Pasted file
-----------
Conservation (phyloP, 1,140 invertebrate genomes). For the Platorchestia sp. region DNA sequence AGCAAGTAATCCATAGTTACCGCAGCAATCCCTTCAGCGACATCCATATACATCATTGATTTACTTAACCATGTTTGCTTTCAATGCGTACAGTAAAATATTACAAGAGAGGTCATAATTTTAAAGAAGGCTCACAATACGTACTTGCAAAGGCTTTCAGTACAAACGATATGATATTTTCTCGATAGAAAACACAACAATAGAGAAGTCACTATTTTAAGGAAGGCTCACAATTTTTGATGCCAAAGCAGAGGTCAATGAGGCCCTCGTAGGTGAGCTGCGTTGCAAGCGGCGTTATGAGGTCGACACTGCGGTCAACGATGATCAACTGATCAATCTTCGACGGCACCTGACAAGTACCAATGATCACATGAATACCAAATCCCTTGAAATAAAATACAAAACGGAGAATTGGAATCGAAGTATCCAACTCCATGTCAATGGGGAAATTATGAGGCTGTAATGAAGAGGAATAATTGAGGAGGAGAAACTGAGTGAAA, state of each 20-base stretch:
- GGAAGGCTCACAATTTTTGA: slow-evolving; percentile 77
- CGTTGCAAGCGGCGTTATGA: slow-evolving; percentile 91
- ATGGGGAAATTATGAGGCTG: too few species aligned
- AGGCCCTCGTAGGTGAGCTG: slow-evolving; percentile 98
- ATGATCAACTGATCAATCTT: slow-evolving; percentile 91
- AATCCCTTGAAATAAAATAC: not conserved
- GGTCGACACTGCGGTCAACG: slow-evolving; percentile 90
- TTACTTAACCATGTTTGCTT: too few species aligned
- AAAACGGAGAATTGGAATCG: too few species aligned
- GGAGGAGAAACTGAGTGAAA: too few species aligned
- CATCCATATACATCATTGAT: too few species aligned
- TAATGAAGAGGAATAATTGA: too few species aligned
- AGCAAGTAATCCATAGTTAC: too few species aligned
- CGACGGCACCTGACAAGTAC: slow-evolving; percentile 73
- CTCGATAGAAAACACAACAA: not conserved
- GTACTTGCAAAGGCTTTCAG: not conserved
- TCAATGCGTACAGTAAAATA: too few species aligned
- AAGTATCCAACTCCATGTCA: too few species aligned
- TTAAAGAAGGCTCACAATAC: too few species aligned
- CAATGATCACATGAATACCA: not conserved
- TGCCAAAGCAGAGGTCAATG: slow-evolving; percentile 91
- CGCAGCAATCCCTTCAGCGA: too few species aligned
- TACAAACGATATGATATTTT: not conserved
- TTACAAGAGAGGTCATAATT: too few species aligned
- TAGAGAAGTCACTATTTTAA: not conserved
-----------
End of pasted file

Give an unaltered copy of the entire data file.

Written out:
Conservation (phyloP, 1,140 invertebrate genomes). For the Platorchestia sp. region DNA sequence AGCAAGTAATCCATAGTTACCGCAGCAATCCCTTCAGCGACATCCATATACATCATTGATTTACTTAACCATGTTTGCTTTCAATGCGTACAGTAAAATATTACAAGAGAGGTCATAATTTTAAAGAAGGCTCACAATACGTACTTGCAAAGGCTTTCAGTACAAACGATATGATATTTTCTCGATAGAAAACACAACAATAGAGAAGTCACTATTTTAAGGAAGGCTCACAATTTTTGATGCCAAAGCAGAGGTCAATGAGGCCCTCGTAGGTGAGCTGCGTTGCAAGCGGCGTTATGAGGTCGACACTGCGGTCAACGATGATCAACTGATCAATCTTCGACGGCACCTGACAAGTACCAATGATCACATGAATACCAAATCCCTTGAAATAAAATACAAAACGGAGAATTGGAATCGAAGTATCCAACTCCATGTCAATGGGGAAATTATGAGGCTGTAATGAAGAGGAATAATTGAGGAGGAGAAACTGAGTGAAA, state of each 20-base stretch:
- GGAAGGCTCACAATTTTTGA: slow-evolving; percentile 77
- CGTTGCAAGCGGCGTTATGA: slow-evolving; percentile 91
- ATGGGGAAATTATGAGGCTG: too few species aligned
- AGGCCCTCGTAGGTGAGCTG: slow-evolving; percentile 98
- ATGATCAACTGATCAATCTT: slow-evolving; percentile 91
- AATCCCTTGAAATAAAATAC: not conserved
- GGTCGACACTGCGGTCAACG: slow-evolving; percentile 90
- TTACTTAACCATGTTTGCTT: too few species aligned
- AAAACGGAGAATTGGAATCG: too few species aligned
- GGAGGAGAAACTGAGTGAAA: too few species aligned
- CATCCATATACATCATTGAT: too few species aligned
- TAATGAAGAGGAATAATTGA: too few species aligned
- AGCAAGTAATCCATAGTTAC: too few species aligned
- CGACGGCACCTGACAAGTAC: slow-evolving; percentile 73
- CTCGATAGAAAACACAACAA: not conserved
- GTACTTGCAAAGGCTTTCAG: not conserved
- TCAATGCGTACAGTAAAATA: too few species aligned
- AAGTATCCAACTCCATGTCA: too few species aligned
- TTAAAGAAGGCTCACAATAC: too few species aligned
- CAATGATCACATGAATACCA: not conserved
- TGCCAAAGCAGAGGTCAATG: slow-evolving; percentile 91
- CGCAGCAATCCCTTCAGCGA: too few species aligned
- TACAAACGATATGATATTTT: not conserved
- TTACAAGAGAGGTCATAATT: too few species aligned
- TAGAGAAGTCACTATTTTAA: not conserved